From independence, freedom and truth


Obsessed with Spain’s Civil War

Fernando del Pino Calvo Sotelo

March 10, 2016

Madrid’s communist mayoress, surrounded by her Leninist sidekicks, has been taking down all street signs that had anything to do with anti-communist historical figures as if the whole galaxy were at stake. This is no trifling matter, because it embodies, once again, the hatred and resentment constantly boiling in Spain’s radical left, obsessed as it is with events that took place almost a century ago, a rare breed when compared to other European left-wing parties. Just to put things in perspective, the Spanish Civil War (1936-39) is as removed from us in time in 2016 as the end of the Spanish Empire and the Cuban War of Independence (1898) were to Ronald Reagan’s first victory in 1980.

It is true, of course, that the death toll in the Civil War was not limited to the battlefield; both sides committed massive killing in the rear. The most serious historians (R. Salas, S. Payne, H. Thomas, etc.) estimate that the Republican faction committed anywhere between 60,000 and 75,000 killings. These victims include those of the Catholic genocide: 7,000 priests, monks and nuns were slaughtered, many of them sadistically tortured before finally being put to death. As British historian Hugh Thomas put it, “never before in the history of Europe, and possibly, the world, has such a vicious hatred of religion been manifested”. In fact it is estimated that up to one third of the people killed by the Republican faction were murdered just because of their religious faith (or even for having been once seen coming out of a church, for instance).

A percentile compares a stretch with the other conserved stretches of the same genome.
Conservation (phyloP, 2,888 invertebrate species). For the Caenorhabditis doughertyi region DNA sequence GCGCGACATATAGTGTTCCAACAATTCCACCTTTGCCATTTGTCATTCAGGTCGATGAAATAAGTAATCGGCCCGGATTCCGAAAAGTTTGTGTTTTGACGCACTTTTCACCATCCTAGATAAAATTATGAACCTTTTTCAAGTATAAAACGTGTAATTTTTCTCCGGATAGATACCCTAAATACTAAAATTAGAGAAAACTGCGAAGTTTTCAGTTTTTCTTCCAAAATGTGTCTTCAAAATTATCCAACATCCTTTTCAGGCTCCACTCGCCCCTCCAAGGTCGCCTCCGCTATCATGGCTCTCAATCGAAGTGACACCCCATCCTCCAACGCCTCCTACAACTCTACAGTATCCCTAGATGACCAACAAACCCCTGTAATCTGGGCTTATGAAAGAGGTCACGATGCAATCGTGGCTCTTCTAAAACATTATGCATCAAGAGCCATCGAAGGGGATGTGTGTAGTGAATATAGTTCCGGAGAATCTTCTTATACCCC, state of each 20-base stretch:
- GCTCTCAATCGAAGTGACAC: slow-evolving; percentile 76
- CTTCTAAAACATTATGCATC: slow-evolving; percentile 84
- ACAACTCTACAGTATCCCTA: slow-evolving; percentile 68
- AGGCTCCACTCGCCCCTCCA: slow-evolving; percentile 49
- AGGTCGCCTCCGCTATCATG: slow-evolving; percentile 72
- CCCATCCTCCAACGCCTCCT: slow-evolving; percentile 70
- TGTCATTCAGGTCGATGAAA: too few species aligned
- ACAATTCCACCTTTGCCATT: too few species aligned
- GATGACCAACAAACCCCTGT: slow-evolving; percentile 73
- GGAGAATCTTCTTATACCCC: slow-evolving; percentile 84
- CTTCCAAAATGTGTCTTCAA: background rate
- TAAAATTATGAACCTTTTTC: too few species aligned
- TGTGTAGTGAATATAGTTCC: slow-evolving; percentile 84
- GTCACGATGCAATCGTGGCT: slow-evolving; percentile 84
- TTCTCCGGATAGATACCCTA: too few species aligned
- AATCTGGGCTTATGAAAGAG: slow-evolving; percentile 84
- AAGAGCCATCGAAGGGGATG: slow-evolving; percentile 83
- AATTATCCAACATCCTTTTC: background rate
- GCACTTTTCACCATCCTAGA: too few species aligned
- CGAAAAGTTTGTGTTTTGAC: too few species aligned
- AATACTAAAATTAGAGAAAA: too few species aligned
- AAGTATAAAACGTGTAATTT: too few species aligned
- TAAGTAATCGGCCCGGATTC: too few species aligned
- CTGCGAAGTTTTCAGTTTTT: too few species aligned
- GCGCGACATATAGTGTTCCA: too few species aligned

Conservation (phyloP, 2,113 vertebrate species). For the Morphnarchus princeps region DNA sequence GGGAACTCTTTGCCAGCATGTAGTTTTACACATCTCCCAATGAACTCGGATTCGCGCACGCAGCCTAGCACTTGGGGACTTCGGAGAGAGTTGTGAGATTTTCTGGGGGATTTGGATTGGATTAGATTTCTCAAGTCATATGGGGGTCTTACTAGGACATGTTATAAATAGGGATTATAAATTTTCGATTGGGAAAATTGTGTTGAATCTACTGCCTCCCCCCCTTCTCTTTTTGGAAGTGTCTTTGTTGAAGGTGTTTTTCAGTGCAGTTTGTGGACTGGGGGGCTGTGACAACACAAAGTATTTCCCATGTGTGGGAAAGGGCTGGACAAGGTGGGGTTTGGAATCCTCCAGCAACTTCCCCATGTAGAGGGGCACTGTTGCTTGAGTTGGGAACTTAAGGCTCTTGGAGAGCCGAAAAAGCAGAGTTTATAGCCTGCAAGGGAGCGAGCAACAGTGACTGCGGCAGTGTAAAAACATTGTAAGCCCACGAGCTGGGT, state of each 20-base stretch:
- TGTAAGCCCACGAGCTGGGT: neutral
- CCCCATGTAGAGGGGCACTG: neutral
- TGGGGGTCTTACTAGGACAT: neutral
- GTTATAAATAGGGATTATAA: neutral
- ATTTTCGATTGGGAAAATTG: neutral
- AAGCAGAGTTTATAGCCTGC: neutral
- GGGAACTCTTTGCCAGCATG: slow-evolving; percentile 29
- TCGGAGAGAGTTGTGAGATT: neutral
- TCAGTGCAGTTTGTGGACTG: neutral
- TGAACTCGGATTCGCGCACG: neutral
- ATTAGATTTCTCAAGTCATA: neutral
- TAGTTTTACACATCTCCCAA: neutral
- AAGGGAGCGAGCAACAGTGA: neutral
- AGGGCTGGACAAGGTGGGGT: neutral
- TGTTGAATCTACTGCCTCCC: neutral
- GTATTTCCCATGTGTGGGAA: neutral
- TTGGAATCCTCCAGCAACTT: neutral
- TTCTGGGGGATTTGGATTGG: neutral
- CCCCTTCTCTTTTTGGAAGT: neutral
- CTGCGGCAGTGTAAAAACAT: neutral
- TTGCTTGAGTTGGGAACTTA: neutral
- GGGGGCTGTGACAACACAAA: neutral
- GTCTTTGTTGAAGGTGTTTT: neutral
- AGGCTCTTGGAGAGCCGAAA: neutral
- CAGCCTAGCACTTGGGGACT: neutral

The other side, the Nationalist faction, was responsible for the murder of between 35,000 and 50,000 persons. Additionally, during the six years following the end of the Spanish Civil War, a further 25,000-30.000 were tried, sentenced to death, and executed: the victors’ “exercise of repression”. Briefly put: it was horrible. The innocent victims of one side were honored, while those belonging to the other side were not. But, as a Spanish historian correctly pointed out, “we (Spaniards) all have much to be ashamed of and very little to reproach”. The fact that Spain’s hard left is still stoking the fire of hatred as if the Republican faction had committed no atrocities at all and as if those responsible for the Nationalists’ crimes were still alive clearly belongs to the field of psychiatry.